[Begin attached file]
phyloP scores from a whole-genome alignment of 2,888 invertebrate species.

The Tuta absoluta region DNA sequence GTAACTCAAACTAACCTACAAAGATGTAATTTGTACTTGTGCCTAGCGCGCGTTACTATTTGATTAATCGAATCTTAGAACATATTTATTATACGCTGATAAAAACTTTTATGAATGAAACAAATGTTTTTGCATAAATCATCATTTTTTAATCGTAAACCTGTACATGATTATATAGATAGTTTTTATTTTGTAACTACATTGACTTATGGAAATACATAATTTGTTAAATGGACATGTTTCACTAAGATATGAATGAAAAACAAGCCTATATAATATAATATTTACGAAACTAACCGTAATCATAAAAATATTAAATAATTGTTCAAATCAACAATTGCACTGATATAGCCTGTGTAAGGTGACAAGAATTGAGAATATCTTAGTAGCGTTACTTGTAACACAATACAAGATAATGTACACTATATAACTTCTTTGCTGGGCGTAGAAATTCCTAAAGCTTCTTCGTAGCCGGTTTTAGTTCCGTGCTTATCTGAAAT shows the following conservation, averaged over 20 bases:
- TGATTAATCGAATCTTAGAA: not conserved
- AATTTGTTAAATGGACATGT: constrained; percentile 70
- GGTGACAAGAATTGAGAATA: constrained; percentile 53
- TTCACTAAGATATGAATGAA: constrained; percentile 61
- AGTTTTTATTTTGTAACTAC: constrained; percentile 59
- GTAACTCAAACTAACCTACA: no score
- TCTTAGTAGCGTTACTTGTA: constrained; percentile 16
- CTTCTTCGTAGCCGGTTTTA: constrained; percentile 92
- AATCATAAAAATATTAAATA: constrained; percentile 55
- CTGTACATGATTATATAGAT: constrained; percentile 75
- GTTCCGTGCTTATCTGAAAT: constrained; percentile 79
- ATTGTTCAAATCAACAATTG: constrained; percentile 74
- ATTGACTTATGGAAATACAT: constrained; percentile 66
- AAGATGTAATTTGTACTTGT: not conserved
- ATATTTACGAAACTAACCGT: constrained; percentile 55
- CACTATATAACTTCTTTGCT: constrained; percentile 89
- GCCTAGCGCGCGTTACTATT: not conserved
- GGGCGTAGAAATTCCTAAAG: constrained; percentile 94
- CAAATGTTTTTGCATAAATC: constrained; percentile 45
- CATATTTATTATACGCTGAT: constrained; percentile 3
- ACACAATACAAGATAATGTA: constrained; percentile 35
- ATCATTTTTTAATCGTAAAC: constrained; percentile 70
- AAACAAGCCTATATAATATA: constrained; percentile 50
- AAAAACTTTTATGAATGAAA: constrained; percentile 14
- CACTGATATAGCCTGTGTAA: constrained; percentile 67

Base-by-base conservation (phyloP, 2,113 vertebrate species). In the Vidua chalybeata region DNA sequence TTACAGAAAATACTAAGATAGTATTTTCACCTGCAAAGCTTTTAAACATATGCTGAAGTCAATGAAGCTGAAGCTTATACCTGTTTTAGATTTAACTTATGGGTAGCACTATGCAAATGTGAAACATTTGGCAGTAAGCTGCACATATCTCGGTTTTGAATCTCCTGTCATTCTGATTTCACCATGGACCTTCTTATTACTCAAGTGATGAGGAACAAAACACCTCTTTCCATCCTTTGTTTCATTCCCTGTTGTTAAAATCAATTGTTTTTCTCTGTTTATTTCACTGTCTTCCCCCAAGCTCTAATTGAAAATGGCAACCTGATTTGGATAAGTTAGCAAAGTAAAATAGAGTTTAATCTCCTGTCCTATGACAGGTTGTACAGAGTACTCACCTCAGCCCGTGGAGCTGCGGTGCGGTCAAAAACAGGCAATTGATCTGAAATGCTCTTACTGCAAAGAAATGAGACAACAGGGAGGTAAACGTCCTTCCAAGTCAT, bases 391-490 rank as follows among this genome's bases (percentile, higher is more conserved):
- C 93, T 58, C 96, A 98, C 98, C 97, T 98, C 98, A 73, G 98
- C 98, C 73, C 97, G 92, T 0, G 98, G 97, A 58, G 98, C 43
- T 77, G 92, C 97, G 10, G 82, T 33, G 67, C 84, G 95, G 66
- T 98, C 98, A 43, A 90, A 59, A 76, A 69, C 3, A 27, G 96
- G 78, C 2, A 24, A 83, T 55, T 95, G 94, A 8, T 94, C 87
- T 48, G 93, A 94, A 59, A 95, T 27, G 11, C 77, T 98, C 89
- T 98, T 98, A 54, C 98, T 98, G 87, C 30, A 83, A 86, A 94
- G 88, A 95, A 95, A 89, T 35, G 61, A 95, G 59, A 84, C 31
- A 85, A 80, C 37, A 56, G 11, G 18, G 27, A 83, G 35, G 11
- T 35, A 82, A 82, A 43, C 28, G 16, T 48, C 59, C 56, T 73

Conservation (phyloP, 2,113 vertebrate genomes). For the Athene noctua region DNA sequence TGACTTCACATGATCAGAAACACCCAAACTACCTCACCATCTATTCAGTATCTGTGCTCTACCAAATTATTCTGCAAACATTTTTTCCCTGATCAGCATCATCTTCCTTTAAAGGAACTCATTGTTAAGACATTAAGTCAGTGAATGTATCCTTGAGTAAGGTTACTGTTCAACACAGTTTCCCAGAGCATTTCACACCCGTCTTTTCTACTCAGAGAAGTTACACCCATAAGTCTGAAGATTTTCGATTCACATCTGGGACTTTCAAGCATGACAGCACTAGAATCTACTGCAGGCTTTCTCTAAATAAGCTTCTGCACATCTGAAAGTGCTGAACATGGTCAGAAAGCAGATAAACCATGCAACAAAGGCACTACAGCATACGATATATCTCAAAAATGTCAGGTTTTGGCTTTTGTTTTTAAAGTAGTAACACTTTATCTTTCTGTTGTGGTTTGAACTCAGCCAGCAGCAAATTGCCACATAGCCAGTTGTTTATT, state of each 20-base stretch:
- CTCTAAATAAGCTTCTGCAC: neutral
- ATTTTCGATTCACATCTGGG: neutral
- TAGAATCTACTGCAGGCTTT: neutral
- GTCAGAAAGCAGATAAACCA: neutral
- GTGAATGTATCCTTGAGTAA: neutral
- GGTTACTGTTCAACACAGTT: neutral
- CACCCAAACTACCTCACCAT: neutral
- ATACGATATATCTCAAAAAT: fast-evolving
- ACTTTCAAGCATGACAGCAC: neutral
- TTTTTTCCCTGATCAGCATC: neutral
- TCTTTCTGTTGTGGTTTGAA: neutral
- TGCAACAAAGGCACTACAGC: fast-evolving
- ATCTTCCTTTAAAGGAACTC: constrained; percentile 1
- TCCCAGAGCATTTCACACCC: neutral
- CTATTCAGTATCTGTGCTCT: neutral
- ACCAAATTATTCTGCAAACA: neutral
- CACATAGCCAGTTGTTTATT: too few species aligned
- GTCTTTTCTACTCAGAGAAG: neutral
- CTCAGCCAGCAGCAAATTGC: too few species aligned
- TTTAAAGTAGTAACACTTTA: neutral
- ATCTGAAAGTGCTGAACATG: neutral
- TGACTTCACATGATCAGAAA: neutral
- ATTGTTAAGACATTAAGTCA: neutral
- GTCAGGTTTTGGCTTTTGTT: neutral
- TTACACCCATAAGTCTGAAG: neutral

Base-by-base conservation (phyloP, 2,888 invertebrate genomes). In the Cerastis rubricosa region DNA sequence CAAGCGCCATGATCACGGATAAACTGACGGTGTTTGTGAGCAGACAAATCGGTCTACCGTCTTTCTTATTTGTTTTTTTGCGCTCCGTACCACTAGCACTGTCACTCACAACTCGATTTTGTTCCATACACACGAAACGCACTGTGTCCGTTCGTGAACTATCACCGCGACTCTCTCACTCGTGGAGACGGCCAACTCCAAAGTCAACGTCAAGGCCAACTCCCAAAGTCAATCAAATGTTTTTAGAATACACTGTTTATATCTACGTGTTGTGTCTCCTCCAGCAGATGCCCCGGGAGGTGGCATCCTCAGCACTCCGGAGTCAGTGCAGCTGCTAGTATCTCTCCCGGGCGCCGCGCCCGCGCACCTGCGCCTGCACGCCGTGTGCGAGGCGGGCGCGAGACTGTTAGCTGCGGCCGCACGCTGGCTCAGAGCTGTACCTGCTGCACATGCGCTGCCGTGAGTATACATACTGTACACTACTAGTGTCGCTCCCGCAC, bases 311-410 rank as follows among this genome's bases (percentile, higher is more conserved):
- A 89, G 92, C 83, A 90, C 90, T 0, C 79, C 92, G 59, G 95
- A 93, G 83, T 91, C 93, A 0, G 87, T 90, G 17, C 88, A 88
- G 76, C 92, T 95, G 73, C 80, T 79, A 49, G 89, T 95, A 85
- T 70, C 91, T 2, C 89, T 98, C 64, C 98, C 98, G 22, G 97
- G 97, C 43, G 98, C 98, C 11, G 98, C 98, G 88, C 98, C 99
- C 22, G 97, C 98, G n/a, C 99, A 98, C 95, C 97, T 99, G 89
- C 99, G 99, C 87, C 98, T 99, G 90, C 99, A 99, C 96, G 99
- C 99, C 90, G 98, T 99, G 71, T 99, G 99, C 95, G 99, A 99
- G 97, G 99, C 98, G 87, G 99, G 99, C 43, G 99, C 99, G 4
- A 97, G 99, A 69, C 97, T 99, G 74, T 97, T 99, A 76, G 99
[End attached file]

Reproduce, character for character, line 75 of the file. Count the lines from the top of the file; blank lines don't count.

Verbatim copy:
- A 97, G 99, A 69, C 97, T 99, G 74, T 97, T 99, A 76, G 99